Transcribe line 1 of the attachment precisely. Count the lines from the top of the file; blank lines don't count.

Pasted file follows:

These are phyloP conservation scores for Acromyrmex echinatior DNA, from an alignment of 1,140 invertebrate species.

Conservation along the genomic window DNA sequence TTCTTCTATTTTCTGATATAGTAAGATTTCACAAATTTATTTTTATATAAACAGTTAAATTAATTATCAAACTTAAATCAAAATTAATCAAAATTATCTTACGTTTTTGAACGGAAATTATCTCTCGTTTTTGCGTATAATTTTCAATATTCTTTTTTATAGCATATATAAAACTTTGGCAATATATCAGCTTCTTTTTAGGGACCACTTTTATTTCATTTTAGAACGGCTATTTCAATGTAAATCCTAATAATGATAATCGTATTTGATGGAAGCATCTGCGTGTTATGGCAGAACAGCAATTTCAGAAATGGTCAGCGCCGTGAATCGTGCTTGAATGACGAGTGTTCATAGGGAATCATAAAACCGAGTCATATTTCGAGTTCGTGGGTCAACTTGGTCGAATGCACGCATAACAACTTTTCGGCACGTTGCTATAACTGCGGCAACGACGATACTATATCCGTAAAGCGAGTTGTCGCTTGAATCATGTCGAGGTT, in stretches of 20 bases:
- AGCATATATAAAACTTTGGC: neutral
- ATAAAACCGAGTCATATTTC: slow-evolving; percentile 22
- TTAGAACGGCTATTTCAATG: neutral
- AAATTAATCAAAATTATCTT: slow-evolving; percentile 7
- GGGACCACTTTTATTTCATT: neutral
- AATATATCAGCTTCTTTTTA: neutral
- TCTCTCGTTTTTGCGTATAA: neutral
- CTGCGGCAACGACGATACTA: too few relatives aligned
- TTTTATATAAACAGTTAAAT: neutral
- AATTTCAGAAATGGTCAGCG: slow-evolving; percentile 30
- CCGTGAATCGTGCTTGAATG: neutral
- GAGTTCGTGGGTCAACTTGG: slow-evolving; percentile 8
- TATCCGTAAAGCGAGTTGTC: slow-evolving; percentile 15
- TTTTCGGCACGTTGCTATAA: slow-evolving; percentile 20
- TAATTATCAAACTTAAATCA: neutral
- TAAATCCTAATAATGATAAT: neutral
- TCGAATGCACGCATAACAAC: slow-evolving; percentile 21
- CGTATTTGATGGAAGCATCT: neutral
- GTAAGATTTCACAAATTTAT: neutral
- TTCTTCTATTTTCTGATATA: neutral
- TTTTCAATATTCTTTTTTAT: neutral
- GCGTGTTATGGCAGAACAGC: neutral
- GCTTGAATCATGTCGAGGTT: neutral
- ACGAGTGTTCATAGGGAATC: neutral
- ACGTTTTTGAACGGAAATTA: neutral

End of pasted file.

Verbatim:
These are phyloP conservation scores for Acromyrmex echinatior DNA, from an alignment of 1,140 invertebrate species.